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The Honolulu Advertiser
Posted on: Monday, October 28, 2002


Advertiser Staff and News Services


Remains from Vietnam ID'd

The remains of Army Capt. Larry F. Lucas of Marmet, W. Va., a U.S. soldier previously unaccounted for from the war in Vietnam, have been identified by the U.S. Amy Central Identification Laboratory, Hawai'i, and are being returned to his family for burial with military honors.

Lucas and another crewman were flying a reconnaissance mission in their OV-1 Mohawk over Savannakhet Province, Laos, when they were hit by enemy anti-aircraft fire.

As the crew of another OV-1 watched, the aircraft entered a steep dive, crashed and exploded. The other crew member ejected before the crash and was rescued.

Between January 1990 and 1999, four joint U.S.-Lao on-site investigations were led by Joint Task Force-Full Accounting at Camp Smith.

During two of the investigations, excavations recovered aircraft debris, pilot-related artifacts and human remains.

Meanwhile, Joint Task Force-Full Accounting last week announced four recovery teams and one investigative team will deploy from Hawai'i this week for Laos.

Recovery excavations are scheduled at four primary sites in two Lao provinces with downed U.S. aircraft including two F-4B fighters, a B-57 bomber and an HH-3E heavy helicopter.

Investigative operations include 25 leads and 22 cases in five provinces. The mission marks the first use of a new base camp in southern Laos.

Since 1973, the remains of 737 American service members formerly listed as missing in Southeast Asia have been identified. There are still 1,904 Americans still missing or unaccounted for from the war in Southeast Asia.


Attack response plans ordered

The Washington Times reports that Deputy Defense Secretary Paul Wolfowitz ordered all military bases in the United States to draw up emergency plans by mid-December for responding to large-scale attacks.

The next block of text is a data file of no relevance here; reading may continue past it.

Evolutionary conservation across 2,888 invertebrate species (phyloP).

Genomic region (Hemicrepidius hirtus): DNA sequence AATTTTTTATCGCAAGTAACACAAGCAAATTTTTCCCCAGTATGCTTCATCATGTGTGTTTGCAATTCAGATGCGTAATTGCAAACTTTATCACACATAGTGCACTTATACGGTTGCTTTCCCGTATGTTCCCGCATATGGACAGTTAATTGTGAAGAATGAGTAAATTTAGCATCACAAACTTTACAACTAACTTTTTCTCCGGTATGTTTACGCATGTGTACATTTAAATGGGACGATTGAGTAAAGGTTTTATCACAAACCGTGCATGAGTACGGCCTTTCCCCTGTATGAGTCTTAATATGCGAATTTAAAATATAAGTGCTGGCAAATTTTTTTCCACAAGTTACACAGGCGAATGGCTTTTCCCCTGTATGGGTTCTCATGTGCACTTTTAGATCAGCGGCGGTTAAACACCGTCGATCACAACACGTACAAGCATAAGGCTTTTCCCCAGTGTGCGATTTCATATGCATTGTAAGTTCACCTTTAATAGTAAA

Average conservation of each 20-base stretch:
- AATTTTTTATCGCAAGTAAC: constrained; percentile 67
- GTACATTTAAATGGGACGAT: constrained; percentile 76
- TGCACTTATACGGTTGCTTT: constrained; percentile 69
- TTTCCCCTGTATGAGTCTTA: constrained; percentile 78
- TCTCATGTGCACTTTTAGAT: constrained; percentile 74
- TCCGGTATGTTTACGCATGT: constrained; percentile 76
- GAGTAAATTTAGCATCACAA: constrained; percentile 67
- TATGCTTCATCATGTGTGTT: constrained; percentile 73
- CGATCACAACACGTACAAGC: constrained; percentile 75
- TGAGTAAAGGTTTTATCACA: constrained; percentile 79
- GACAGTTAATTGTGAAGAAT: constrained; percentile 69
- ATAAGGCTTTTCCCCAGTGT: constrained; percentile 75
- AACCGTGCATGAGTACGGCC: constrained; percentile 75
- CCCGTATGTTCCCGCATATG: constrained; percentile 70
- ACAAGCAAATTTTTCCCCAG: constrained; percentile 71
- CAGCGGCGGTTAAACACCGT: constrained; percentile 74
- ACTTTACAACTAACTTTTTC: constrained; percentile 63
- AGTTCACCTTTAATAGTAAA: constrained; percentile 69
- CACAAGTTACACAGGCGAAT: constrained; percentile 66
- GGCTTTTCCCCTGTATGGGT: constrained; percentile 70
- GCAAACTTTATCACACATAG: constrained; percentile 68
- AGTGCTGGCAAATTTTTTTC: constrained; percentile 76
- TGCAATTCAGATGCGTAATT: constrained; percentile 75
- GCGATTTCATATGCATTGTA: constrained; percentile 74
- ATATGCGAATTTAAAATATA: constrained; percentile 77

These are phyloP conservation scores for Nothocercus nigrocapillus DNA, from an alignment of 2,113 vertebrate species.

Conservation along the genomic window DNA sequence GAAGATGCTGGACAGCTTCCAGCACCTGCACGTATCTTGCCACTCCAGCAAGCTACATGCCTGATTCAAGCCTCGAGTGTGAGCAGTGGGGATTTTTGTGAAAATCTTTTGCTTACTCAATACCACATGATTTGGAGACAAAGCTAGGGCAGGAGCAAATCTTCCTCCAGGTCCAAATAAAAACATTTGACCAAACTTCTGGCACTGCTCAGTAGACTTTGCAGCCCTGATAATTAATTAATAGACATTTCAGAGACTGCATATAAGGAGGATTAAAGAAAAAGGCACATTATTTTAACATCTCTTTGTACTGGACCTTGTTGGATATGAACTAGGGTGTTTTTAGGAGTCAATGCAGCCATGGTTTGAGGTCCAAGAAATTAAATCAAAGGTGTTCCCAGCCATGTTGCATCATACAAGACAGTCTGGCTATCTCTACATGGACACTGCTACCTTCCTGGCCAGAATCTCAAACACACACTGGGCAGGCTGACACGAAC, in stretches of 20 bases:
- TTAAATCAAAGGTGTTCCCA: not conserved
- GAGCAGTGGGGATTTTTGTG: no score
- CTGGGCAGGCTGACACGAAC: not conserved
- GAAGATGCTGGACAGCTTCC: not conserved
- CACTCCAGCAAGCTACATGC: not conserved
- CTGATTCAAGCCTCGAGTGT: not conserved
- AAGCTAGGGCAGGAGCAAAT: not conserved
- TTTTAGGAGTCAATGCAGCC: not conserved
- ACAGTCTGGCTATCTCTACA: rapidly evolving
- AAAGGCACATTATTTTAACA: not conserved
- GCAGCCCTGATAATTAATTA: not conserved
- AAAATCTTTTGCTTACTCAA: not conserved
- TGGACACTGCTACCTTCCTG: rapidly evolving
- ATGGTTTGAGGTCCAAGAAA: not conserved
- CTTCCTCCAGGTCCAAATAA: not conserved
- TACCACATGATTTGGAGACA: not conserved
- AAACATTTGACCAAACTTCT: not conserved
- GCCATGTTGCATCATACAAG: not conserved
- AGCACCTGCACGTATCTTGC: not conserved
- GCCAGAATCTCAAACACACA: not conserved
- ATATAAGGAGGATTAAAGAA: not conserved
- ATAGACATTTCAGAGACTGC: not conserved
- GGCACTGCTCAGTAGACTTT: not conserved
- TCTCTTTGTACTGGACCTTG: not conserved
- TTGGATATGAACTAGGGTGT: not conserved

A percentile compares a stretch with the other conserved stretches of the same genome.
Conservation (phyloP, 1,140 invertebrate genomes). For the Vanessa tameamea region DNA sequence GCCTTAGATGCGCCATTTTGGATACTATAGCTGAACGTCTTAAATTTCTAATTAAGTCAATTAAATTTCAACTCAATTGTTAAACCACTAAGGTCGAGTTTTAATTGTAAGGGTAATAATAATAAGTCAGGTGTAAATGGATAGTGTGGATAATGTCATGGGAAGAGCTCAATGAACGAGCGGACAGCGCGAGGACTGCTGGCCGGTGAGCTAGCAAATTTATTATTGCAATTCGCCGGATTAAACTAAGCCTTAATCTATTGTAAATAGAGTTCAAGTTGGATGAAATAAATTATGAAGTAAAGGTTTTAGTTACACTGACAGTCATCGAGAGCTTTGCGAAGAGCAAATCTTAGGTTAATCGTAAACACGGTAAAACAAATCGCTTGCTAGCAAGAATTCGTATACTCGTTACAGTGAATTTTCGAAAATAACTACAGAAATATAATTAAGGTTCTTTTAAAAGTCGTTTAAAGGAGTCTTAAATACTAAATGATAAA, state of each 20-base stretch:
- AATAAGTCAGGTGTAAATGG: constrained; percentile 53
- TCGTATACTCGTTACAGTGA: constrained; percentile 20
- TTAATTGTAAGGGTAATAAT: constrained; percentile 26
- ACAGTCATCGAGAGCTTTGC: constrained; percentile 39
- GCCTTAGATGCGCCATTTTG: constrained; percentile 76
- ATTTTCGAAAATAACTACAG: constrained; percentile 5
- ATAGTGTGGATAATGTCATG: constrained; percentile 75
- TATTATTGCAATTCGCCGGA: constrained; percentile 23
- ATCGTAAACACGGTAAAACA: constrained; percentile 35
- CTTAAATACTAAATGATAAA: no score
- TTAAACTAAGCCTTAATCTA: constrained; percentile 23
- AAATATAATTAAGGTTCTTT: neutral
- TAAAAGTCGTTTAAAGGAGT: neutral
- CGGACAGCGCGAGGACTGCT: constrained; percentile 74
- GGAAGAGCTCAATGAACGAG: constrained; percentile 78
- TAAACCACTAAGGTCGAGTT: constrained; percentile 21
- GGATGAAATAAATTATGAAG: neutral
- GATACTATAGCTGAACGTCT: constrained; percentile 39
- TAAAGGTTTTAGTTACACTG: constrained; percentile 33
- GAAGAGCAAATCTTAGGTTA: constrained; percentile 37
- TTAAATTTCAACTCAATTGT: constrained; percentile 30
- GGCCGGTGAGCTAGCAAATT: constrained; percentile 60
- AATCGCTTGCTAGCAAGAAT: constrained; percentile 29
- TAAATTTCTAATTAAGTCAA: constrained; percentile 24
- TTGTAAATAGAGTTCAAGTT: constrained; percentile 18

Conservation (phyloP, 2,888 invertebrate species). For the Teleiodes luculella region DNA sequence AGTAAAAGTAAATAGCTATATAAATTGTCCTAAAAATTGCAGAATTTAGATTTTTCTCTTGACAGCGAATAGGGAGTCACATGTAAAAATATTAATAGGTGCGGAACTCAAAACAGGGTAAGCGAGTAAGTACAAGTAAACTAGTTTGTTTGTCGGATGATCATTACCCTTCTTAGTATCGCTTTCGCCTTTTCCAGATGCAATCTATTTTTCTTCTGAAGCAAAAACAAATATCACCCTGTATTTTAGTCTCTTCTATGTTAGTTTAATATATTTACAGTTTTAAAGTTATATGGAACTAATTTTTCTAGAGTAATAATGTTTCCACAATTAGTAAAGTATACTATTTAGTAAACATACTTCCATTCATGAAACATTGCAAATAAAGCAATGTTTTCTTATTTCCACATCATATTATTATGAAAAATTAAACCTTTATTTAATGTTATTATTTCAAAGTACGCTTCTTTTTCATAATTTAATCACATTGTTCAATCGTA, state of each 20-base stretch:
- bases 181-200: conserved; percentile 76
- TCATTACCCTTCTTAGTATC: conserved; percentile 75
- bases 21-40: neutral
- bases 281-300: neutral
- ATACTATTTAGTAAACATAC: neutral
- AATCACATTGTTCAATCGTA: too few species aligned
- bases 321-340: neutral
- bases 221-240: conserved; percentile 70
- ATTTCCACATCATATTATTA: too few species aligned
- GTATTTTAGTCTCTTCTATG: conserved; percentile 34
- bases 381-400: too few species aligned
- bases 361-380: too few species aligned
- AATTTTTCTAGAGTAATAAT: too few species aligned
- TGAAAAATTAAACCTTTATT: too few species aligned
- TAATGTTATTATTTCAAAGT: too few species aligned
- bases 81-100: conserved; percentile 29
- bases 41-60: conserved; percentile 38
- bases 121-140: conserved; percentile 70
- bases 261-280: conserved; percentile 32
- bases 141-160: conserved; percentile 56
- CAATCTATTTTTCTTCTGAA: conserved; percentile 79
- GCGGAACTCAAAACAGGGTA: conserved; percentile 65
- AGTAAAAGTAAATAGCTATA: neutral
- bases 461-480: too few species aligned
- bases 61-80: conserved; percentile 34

The plans are needed because of concerns that U.S. bases could be attacked in retaliation for any U.S. military action against Iraq, the Times reported.

In the past, the military services did not have to spend as much time worrying about U.S. bases because the threat was focused on foreign posts.

This comes after a task force report that the American transportation, water, food, power, communications and banking systems remain easy targets for terrorists despite increased security efforts during the past year.

The report was sponsored by the Council on Foreign Relations and chaired by former senators Gary Hart, D-Colo., and Warren Rudman, R-N.H.

"A year after 9/11, America remains dangerously unprepared to prevent and respond to a catastrophic attack on U.S. soil," the commission said. "In all likelihood, the next attack will result in even greater casualties and widespread disruption to our lives and economy."

The report noted that only a very small fraction of containers, trains, trucks and ships entering the country are searched, meaning that the chances are low of detecting a weapon of mass destruction.


Shafter street to be renamed

U.S. Army Pacific will hold a dedication Nov. 10 at Fort Shafter to rename C Street as Hyland Lane in memory of Lt. Col. Stephen N. Hyland Jr.

Hyland, 45, died in the Sept. 11, 2001 terrorist attack on the Pentagon, where he was assigned to the Office of the Deputy Chief of Staff for Personnel.

Hyland, a 20-year Army veteran who was from California, was assigned to U.S. Army Pacific from July 1997 to June 2000, and served the last two years as adjutant general.

The 10:15 a.m. dedication ceremony at Palm Circle is by invitation.

March planned to Makua

Some 450 soldiers from the 1st Battalion, 27th Infantry at Schofield Barracks will march 27 miles from Dillingham Airfield, around Kaena Point and along Farrington Highway to Makua Military Reservation over-night from Nov. 6 to 7.

The march, which the 25th Infantry Division (Light) says is part of routine readiness training, is not expected to cause traffic delays because the route will be traveled at night beginning at 6 p.m. on Nov. 6, and ending by 9 a.m. on Nov. 7.

Drivers, however, are asked to exercise caution along the route.